The day began as usual--three young children and two adults trying to get dressed, brush teeth, pack lunches, and use the potty with as little conflict as possible. Always a monstrous feat, usually including a few tears--sometimes mine, sometimes theirs. Once we loaded the anxious bunch into the blue bling we were set--off to Hanging Rock state park. Though with the whines ringing from behind us, my husband and I silently asked ourselves, "Is this really worth it?!" But we pressed on.
With google directions in hand we were on our way--our windows filled with colors of orange, red, pink, yellow, and green. Absolutely beautiful. The houses became more scattered as the view of the mountain came into sight. The little road curved around the distant mount as we looked longingly at its peak. Passed the lone donkey and then the goat farm, we reached the perfect picture. "Babe, stop for just a sec so I can get a shot." Gorgeous. As we started again following typically-faithful, satellite directions, our "turn in point 5 miles" was actually a dirt road with barricades and signs reading, "Road closed. Keep out." Hmmmm.
The kids were now starting to be more opinionated, "I'm hungry. When are we going to be there. My tummy hurts." So far, so good. I systematically sprawled over the 80 things we had brought for our half-day trip, and passed out a peace offering of nuts and goldfish. Then I looked at my calm man and asked, "Now where?" He continued driving with his internal GPS; and in less than 20 minutes we had made it to the state park entrance. The cheers from the passengers resounded.
After a quick potty break and a look in the visitor's center, we suited up for the one mile hike to the top of the rock. We were familiar with the ascent--a short span of concrete, followed by an upward rocky section, then a brief flat trail, finished with a steep portion of rock "stairs," until 'ahhhh' one reaches the top. So we were off.
Within 5 minutes--literally--the words a mother dreads to hear broke the quiet rustling of leaves, "Mommy, I need to go p**py." Seriously, are you kidding? We just went to the bathroom! Thankfully I had packed wipes. So we went off trail and my daughter did her business where snakes probably reside, when my son said, "I need to go too." THIS IS SUPPOSED TO BE FUN, RIGHT?! After our brief pit stop amidst spider webs, we finally emerged back on the trail where my husband and little guy patiently waited.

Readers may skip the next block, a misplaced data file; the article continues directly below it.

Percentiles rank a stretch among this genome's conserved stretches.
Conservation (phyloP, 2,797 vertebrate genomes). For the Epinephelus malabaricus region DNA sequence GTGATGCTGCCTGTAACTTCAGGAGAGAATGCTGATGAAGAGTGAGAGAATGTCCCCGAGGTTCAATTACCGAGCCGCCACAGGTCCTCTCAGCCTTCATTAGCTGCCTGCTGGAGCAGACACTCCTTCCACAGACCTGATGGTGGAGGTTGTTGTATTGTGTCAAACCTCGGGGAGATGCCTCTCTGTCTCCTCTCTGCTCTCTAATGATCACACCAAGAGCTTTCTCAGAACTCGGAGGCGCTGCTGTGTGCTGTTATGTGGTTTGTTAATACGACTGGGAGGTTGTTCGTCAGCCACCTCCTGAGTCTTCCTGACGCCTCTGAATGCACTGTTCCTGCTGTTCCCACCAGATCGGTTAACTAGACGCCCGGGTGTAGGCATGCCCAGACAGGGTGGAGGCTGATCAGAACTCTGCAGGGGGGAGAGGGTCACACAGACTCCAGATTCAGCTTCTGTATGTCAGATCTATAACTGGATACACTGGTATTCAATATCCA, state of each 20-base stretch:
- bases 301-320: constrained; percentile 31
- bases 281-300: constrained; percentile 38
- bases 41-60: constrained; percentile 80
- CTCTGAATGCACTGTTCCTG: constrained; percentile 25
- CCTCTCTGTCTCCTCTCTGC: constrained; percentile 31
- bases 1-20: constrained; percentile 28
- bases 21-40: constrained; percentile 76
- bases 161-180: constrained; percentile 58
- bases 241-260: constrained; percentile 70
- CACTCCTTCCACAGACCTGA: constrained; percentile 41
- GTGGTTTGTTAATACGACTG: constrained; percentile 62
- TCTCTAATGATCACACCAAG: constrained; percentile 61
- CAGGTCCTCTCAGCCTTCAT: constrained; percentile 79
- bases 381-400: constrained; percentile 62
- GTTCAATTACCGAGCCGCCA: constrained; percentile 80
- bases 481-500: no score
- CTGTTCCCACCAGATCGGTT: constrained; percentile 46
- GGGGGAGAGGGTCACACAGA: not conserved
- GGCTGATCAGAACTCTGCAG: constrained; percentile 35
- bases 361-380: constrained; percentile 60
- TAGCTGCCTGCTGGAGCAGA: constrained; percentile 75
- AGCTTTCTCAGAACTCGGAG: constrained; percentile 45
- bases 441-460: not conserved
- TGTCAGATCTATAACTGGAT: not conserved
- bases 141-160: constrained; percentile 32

We made it about halfway up the first rocky section when the inevitable began, "I am tired." "Me too." As my daughter and I, hand-in-hand, continued ahead, I faintly heard my husband encourage my son from behind, "So what are you going to do when it gets really tough up here? Are you going to quit or keep on going until you reach the top?" I want to quit, I thought. "I am going to keep going," declared my son. "That's my boy," my husband said, "We will keep going until we reach the top. Then we can look down and say 'We did it!'" "We did it!" my son valiantly repeated. And so I was inspired.
When my daughter started to complain I said, "You know, we will only get to the top of this mountain one step at a time. I know you can do it. I am right beside you holding your hand." After a few moments of quiet contemplation she started to sing a song she instantly wrote in her head, "Keep walkin' and never stop. We're gonna get to the Hangin' Rock." And again I was inspired...now with a song in our step.
We reached the top of the rock at lunchtime--though to the kids' dismay our lunches were in the car...at the bottom of the mountain. Thankfully I had packed a small snack and water to tide us over. After a short rest with an amazing view we decided to head back down. Once the parking lot was finally in view, a tired bunch became invigorated with the thoughts of a cool drink and sandwiches; and they started to run.
Thirty minutes later, after everyone was situated, we began to drive away. With quiet munching as the backdrop, I found myself reflecting: We will face mountains in this life--you can expect it--but the way to the top is with one sure-footed step at a time, all the while having our gaze set on the One guiding our path, the One holding our hand. Our mountains are but a grain of sand in light of His pursuing and powerful love.